Preventing Static with Horse Rugs
Author Name: Zane Griffiths
Posted: Monday, January 4, 2016 12:00 AM
Comments: 9 [Read/Post]
You and your horse will have more encounters with static electricity on dry days than on humid days. Choosing the right horse rugs, and adopting the right personal habits can help reduce your and your horse's problems with static electricity.
Static electricity is one of the minor hazards involved with horse rugging and horse care in general. As a horse owner, you will probably notice that static shocks seem to be more of a problem on dry days, at least compared to humid days. Having more water vapor in the air can ease some of the problems with static electricity. The shocks that you and your horse feel are caused by electrons. Water famously conducts electricity very efficiently. In this case, water vapor provides a conduit through which electrons can find charged objects that need more electrons, as opposed to causing the sparks that we associate with static electricity. Otherwise, static charges can accumulate.
Cold air does not retain moisture as well as warmer air, so there is a correlation between colder weather and increased static electricity problems. You may have more static electricity issues during the winter. There are also going to be daily variations in humidity levels that can make a noticeable difference. Some climates will tend to have more humidity than others in general. Your exact location may influence the amount of static shocks that you are and your horse will have to cope with on a regular basis. Different horses will have different responses to static shocks. Some horse may get used to them, but other horses may become steadily more wary of grooming and horse rugging as a result of repeated shocks.
Many horse owners have developed different strategies for avoiding static with horse rugging. There are plenty of home remedies out there for you to try, many of which involve treating the horse rug itself. Applying a dusting of baby powder directly to the underside of the horse rug and rubbing off the excess powder so it doesn't show up on your horse has helped some horse owners decrease static electricity.
Your choice of horse rugs may also be a factor with static electricity. For instance, you may find that polar fleece horse rugs are worse than others when it comes to static shock. Interestingly, some horse owners have had more luck with wool horse rugs and horse rugs made from blends that have higher ratios of natural fibers. But as many will confirm, even using 100% cotton rugs – doesn’t resolve the issue in many cases.
What many people don’t consider is that they themselves may be part of the issue. You will find that the clothes you wear will affect the amount of static shock you and your horse will receive. Wearing a cotton jacket or sweater may be preferable to wearing something made from synthetic fabric.
You may also lessen your own body's static charge by touching a metal gate or something else large and metallic before coming in contact with your horse.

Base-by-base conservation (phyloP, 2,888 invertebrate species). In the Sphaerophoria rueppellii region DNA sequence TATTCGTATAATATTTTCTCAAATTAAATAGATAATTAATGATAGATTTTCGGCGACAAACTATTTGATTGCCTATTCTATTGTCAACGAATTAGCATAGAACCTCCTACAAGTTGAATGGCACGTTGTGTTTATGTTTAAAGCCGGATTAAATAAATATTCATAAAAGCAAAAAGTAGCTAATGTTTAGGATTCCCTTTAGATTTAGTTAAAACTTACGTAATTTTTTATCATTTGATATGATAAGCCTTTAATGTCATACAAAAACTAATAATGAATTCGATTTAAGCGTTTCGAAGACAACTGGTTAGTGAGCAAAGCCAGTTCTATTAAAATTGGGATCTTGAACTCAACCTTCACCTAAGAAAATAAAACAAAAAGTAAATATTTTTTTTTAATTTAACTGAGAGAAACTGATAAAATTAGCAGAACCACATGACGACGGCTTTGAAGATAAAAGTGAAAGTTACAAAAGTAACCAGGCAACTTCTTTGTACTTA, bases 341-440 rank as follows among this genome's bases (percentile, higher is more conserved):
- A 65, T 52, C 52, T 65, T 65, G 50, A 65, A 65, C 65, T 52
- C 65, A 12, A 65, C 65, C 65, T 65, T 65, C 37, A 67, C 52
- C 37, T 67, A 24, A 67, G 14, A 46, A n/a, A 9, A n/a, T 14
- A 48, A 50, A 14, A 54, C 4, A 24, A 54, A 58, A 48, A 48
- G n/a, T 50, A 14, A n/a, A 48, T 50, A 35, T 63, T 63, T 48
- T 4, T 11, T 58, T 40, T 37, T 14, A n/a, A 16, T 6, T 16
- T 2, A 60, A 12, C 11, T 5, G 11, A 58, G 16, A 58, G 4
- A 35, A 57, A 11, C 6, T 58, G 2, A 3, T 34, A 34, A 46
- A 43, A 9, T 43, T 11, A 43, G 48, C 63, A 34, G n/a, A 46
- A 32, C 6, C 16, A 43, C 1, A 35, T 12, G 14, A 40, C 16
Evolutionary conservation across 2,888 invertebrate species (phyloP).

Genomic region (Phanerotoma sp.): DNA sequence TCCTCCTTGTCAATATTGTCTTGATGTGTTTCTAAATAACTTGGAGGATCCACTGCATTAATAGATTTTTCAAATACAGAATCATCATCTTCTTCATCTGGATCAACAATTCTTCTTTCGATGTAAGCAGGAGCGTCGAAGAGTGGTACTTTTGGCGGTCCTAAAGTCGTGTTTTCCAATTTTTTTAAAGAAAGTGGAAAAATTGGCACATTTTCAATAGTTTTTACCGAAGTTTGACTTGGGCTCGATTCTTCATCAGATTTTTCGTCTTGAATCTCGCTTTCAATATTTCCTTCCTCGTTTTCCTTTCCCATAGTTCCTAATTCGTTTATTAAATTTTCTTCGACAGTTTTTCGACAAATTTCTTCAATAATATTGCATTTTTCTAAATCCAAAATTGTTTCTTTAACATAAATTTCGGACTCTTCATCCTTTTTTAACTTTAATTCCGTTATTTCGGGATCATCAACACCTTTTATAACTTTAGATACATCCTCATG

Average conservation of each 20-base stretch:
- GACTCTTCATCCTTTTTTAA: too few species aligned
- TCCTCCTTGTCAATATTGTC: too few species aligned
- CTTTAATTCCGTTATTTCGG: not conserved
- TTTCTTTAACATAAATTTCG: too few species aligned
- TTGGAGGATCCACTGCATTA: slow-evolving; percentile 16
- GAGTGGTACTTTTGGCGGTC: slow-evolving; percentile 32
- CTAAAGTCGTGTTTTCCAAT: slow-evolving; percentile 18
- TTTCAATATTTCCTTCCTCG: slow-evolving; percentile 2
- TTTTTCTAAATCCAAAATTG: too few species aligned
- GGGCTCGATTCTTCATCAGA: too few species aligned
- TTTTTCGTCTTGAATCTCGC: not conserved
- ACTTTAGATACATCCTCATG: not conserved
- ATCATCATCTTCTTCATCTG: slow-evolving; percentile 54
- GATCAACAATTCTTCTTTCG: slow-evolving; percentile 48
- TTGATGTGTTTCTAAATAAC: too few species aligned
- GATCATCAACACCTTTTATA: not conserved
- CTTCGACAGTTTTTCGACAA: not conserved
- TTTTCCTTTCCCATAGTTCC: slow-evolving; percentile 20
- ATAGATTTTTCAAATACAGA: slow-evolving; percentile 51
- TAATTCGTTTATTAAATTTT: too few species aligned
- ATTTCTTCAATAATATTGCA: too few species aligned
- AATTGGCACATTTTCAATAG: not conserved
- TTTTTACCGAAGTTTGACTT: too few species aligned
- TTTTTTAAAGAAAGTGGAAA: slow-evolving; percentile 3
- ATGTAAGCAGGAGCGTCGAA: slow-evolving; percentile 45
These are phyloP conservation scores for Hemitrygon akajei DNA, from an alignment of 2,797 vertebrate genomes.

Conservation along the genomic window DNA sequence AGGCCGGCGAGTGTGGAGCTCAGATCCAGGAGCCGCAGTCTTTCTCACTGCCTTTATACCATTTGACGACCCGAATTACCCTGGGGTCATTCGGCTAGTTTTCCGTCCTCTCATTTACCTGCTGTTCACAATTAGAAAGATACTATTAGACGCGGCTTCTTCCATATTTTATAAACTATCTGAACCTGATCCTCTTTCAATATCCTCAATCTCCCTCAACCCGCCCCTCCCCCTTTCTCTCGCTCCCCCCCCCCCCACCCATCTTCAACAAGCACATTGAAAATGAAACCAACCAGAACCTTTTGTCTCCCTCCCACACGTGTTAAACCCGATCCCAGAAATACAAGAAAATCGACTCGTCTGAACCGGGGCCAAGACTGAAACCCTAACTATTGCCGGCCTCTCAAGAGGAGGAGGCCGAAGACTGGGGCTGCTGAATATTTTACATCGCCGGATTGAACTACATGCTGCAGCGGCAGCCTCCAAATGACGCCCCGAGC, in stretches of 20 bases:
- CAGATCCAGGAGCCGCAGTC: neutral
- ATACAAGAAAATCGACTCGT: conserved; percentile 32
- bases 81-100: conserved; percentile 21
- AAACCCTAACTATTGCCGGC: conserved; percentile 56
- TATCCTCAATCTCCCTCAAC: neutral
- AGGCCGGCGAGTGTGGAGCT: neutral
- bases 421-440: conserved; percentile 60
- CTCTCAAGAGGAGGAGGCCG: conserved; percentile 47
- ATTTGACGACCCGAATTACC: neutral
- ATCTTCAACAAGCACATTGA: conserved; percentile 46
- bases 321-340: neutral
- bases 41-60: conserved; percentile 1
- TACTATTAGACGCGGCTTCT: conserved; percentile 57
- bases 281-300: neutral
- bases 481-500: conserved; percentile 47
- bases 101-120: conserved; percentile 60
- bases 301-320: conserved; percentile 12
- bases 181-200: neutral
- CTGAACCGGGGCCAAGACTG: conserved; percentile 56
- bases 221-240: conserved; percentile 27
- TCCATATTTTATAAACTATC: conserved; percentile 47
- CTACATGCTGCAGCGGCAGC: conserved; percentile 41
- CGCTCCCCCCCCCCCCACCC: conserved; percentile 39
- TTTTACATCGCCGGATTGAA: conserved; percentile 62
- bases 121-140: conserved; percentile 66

Comments on Preventing Static with Horse Rugs
Monday, October 29, 2018 08:19 AM
I have found that keeping one hand on their bare neck or body while sliding the rug off has helped me reduce the static.
Sunday, July 2, 2017 08:14 PM
I gave my pony a light misting with a commercial antistatic spray and its lasted a month so far with no static at all. The spray is called exstatic and i bought it from David Jones hosiery section, but supermarkets would probably also sell it or dinnertime similar in the laundry aisle.
Sunday, May 28, 2017 10:25 AM
For cottons use fabric softener in the rinse cycle when washing. Worked for me.
Saturday, May 27, 2017 09:58 AM
I live in a dry central Wheatbelt region in WA and static has been a problem here, in warmer weather I will use a hose or trigger bottle and spray a light misting of water over the rug before removing, works a treat and is a simple and cheap solution. These days I spray a little magnesium oil onto my horses haunches and neck and shoulders (dry coat, never on a wet horse) while I'm grooming them before rug up, and I've noticed I haven't had a static problem since, it's a much more expensive solution if you're buying your Mag Oil but I make my own and reduce the cost. You're giving your horse a magnesium boost at the same time.
Saturday, May 27, 2017 09:03 AM
Put hand cream on before going out to do your horse. I find this helps a lot. Dry skin on your hands really seems to set both of you up for a good zap. Also touch lots of things before you touch your baby - this brings any static down to minimal.
Friday, May 26, 2017 10:15 PM
I use a little hair conditioner in a 500ml spray bottle of water. Lightly spray either the horse or the inside of the rug, just slightly damp is enough. This will work for quite a few days. Do this especially after having washed the rug, or the horse.Best result ever. ! ! I
Tuesday, April 12, 2016 09:39 PM
Static electricity is annoying. What products get rid of it?
|Janna Leoni Avery||
Sunday, January 3, 2016 05:10 PM
Rather than lifting rugs off when aware static is happening, I will slowly slide/pull rugs away over the rump so rug comes in contact with the ground before it is fully off. This seems to help in avoiding full blown static shock. Both my horses accept this method and don't seems to be fazed by it.
Tuesday, April 7, 2015 10:39 PM
Wear leather-soled footwear which allows the static build up on the rug (on the horse) to 'earth' fairly easily. Beware rubber-soled shoes - they will give you are good hit! In my experience, rugs with a high % Poly are much worse for static.
Share your suggestions & experiences on this article.